CHENNAI, INDIA – When IJM discovered families were being forced to work as slaves at a tree-cutting farm, they alerted local government officials. Together, a team of IJM staff, police and government leaders planned a rescue operation. When the rescue team arrived on Thursday, August 30, they found nearly 30 men, women and even children enslaved in not one, but two, tree-cutting farms.
While the rescue team was helping the families at the first farm gather their meager belongings and load into the waiting trucks that would carry them to freedom, four more people walked up to the bustling group. They told IJM and the government officials that they worked at a nearby tree farm, and they said that they were desperate for help to get out. One of the men in the first group stood up for them, explaining that they were in the same situation as all the others, literally trapped in slavery.
All of the laborers went back to the government office, where they answered questions that soon revealed they had been forced to work as slaves. In accordance with India's anti-slavery law, the government official in charge of the proceedings gave them official documents that emancipate them from the tree-cutting farm and entitle them to government compensation as former forced labor slaves.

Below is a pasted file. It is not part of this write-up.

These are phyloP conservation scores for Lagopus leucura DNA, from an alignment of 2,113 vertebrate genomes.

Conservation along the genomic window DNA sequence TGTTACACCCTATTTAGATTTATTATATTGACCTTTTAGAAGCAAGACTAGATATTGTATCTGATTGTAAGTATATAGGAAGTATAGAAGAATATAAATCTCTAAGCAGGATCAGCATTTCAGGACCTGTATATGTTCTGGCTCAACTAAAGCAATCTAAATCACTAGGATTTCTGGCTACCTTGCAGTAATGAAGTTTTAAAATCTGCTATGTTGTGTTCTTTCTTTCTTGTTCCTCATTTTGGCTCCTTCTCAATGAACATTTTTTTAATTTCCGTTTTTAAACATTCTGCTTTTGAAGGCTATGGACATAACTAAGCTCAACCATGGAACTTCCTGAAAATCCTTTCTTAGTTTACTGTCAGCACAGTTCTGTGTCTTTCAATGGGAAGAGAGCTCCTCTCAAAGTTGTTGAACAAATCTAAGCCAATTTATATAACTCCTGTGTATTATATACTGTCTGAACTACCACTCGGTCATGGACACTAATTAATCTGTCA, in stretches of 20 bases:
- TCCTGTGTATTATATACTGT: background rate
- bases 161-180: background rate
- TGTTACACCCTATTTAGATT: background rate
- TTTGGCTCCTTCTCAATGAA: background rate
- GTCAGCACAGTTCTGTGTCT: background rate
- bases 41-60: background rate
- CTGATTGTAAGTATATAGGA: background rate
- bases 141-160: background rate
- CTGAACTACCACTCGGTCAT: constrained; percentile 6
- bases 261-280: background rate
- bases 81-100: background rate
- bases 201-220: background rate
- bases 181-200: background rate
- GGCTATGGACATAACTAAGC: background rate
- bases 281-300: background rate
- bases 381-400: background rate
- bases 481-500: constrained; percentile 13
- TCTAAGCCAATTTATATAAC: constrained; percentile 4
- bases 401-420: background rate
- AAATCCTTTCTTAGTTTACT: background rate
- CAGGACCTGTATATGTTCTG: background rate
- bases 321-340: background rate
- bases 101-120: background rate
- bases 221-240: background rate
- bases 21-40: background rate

One of the women with a young daughter was pregnant, and she told the government officials how her husband had run away earlier that week, trying to get help for his family. She was among the many who received an official release certificate that day, and she said she was eager to return to her home in hopes that her husband would soon return there. IJM helped her file a petition with police in her village, to protect her from the owner of the tree-cutting farm who is reportedly looking for her husband – a man treated as property.
"Today, 27 people breathe their lives in freedom," exclaimed Praisey Bai, one of IJM's Aftercare Managers. She commended the government officials for their work on the rescue operation and making this new life possible. Praisey and other IJM social workers will continue to follow up with the families, who are now settled back in their villages and starting to make plans for new jobs that will help them raise families in freedom.